Traditional commerce is dead. As a quick reminder, the model went a little something like this:
Step 1) Make a good product or service
Step 2) Offer said product/service in exchange for money
Sprinkle in some marketing, and you’ve got yourself a business.
Those were the days.
Fast forward to the era of Google. Today you can get music, videos, software, documents, news, education, maps, or even online sports betting, for free. Pretty much, if it can be digitized, it’s available, abundant, and involves no monetary exchange. Some businesses have thrived using the new model, while other industries have fluttered during the same time span. Just ask the newspaper or the music industries.
This new model has delivered power directly into the hands of the consumer. Before, we were often forced to purchase something knowing nothing more than the information portrayed during a 30-second commercial. Now, if we’re not able to watch a bootlegged copy of “Land of the Lost” online prior to its DVD release, there’s a good chance we’ll bypass watching it altogether (I’ve seen it – not watching it is easily your best option). By garnering enough traffic to your website, advertising revenue can make your business an extremely profitable venture. In other words, companies are footing the bill for our use of these free services. Company X can try and sell you a service, but if Company Y is giving it away for free, Company X will cease to exist. Asking the recipient of a service to actually pay for its use might be the equivalent of business suicide. There are of course exceptions to every rule…
iTunes, Apple’s digital media player which needs no introduction, has had great success in selling the public a variety of audio and video entertainment. The same entertainment which is very easily found for free elsewhere (note: my blog is not read by enough people for me to actually state “I don’t condone the use of illegal downloads”). Their success has been so monumental that there’s been nearly one song downloaded for every person living on earth.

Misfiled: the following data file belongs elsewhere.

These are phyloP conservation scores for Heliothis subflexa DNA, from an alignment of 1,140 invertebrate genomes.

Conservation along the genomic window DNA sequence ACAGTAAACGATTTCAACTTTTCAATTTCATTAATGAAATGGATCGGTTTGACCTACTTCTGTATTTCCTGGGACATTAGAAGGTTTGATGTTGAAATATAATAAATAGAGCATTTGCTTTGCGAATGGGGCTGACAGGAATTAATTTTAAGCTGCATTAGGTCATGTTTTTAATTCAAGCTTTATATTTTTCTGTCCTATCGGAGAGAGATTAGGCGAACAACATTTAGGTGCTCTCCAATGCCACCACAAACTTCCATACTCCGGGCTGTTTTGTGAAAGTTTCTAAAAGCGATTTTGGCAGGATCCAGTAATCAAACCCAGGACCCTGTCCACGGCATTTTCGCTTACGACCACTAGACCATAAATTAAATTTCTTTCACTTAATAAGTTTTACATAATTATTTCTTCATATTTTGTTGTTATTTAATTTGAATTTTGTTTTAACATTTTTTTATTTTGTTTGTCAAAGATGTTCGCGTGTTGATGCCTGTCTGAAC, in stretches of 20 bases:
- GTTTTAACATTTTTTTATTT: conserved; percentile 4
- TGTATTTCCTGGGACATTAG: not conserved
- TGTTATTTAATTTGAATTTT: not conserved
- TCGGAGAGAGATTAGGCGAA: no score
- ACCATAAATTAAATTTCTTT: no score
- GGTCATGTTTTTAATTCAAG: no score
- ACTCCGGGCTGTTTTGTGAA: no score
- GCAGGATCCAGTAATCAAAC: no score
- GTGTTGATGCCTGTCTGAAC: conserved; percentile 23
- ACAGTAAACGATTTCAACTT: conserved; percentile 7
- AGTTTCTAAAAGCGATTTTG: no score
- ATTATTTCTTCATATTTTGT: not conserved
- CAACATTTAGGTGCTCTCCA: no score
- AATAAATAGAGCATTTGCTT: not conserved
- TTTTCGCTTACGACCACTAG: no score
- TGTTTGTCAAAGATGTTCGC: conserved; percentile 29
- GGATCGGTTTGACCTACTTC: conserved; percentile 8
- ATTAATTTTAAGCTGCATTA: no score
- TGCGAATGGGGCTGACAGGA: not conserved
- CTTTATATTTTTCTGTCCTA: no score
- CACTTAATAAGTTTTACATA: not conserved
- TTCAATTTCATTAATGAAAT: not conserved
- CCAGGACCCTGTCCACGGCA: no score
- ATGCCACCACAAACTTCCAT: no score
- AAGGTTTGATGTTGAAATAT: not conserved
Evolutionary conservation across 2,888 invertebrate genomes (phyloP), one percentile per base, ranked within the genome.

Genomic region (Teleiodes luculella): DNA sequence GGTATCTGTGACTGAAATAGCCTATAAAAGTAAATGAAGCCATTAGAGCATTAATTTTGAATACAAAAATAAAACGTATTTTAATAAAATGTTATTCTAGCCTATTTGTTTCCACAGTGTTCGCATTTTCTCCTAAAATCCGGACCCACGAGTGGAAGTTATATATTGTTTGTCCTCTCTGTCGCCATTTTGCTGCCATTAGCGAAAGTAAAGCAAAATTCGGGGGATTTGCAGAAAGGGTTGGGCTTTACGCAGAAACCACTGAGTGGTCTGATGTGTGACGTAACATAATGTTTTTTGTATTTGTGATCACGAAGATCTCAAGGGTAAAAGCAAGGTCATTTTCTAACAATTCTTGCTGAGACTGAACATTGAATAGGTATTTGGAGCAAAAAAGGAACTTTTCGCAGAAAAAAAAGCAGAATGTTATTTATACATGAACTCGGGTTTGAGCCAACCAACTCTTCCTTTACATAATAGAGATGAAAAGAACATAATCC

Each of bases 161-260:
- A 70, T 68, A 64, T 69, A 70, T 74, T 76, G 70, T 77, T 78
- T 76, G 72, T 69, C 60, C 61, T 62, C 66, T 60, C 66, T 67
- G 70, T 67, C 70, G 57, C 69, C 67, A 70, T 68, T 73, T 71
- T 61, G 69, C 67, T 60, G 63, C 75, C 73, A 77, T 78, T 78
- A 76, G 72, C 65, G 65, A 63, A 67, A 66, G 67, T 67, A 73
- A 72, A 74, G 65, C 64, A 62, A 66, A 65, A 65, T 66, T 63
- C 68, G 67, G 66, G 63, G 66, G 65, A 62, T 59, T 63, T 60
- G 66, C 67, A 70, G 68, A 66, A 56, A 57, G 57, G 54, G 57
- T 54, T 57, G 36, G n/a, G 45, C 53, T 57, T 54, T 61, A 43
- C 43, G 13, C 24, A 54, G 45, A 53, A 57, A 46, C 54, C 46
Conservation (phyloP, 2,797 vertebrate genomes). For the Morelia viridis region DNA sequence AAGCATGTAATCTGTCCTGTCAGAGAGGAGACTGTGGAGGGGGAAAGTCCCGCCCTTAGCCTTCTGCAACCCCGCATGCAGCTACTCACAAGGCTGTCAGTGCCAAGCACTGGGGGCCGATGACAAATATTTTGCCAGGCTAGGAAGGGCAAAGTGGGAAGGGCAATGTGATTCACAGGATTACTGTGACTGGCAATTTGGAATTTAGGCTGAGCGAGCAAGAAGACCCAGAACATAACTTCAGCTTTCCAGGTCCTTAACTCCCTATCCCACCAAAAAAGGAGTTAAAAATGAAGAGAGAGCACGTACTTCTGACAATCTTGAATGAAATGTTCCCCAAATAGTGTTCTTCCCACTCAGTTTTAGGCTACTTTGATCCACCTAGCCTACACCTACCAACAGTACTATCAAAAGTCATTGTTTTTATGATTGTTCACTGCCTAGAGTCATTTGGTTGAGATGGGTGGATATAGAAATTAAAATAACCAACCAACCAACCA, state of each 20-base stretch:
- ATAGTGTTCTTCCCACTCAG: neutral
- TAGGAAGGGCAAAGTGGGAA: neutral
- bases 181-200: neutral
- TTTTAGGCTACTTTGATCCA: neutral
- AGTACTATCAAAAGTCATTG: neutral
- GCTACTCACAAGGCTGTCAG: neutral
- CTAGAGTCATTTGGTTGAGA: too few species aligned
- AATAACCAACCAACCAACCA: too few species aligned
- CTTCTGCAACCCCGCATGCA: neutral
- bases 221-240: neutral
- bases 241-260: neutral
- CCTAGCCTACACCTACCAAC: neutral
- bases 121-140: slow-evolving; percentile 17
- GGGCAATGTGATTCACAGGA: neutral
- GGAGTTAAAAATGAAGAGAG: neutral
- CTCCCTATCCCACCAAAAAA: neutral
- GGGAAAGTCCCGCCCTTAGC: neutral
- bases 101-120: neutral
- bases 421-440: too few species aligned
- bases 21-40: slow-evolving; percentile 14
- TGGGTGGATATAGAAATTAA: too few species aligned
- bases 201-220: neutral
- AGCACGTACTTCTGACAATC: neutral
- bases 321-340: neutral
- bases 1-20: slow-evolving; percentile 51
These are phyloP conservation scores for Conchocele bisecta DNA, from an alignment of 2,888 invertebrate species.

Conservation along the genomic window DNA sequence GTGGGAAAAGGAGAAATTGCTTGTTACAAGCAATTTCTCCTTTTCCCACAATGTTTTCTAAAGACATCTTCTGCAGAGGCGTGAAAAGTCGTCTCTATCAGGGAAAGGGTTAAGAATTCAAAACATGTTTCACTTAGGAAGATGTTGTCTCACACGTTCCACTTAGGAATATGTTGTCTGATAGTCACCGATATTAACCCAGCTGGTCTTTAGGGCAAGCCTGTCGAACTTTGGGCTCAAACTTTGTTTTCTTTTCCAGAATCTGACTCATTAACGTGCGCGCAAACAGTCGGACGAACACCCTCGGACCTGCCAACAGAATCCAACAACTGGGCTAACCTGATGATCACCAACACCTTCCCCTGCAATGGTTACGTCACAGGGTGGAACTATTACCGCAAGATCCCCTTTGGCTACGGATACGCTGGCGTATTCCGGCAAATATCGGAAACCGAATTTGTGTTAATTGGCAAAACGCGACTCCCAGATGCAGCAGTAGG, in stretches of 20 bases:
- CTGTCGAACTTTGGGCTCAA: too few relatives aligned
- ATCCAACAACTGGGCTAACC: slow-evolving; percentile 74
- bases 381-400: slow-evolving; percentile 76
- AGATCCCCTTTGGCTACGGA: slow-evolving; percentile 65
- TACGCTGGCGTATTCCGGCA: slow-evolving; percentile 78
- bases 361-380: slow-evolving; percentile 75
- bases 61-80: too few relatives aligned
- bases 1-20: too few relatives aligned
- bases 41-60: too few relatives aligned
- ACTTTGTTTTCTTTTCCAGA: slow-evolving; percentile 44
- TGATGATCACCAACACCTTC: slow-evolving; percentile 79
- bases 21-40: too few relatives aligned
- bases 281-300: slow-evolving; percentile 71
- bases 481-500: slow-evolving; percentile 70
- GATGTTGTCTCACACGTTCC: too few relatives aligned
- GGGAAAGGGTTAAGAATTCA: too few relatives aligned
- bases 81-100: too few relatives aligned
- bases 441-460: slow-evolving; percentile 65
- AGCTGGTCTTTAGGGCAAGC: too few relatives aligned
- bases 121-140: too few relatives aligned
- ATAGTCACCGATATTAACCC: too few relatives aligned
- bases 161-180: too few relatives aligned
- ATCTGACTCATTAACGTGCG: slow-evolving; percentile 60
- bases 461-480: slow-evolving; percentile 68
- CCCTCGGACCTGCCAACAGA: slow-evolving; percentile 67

But how were they able to accomplish such a feat?
iTunes isn’t even the only place to buy .mp3 online; add in the fact that they’re competing with illegal downloads and you begin to start scratching your head. Their success has hinged on a couple of different factors. First, Apple reinvented the way that we consume music with their creation of the iPod. Soon, anyone between the ages of 15-35 had the highly distinguishable white ear buds inserted into each side of their head. Of course, the default .mp3 player platform for the iPod was iTunes. Instantly millions were exposed to Apple’s digital media player. Second, Apple was smart enough to realize that people most often listen to certain songs, not entire albums. Too many artists were getting away with making a really catchy radio single, and then adding in another 40 minutes of garbage, and asking people to pay $14 for basically one song. iTunes made it simple to filter out the garbage. Other factors include, the ability to burn the .mp3 to a cd or upload to a .mp3 player, iTunes simple and intuitive layout, the psychology of selling a song for less than $1, and some highly publicized lawsuits, but the first two are the most influential.
So why the history lesson on iTunes?
One of my favorite online media providers, Hulu, lets me watch The Daily Show, The Office, It’s Always Sunny in Philadelphia, etc. in a high quality format – for free. That may soon change. Recently, there has been speculation that Hulu will alter it’s business model to make it a subscription service. The scary part is, I think it will actually work. Why? Well one major advantage Hulu has over even iTunes is that it’s owned by NBC, Fox, and ABC, meaning it holds all of the rights to their content. They have complete control over who (legally) plays their media, which will loosely translate to no one. Hulu, much like iTunes, has successfully created an immense user base prior to trying to sell you anything. Now that growth is starting to taper off a bit, it’s time to pull the delicious free rug from below. Again, much like iTunes, I think Hulu’s future success will hinge on their ability to develop a pricing model simple enough where people feel like they’re receiving fair value, and not paying for what they won’t use.
I much prefer the current $0, but I also don’t work for NBC Corp.
Hulu, I should have know you were too good to be true.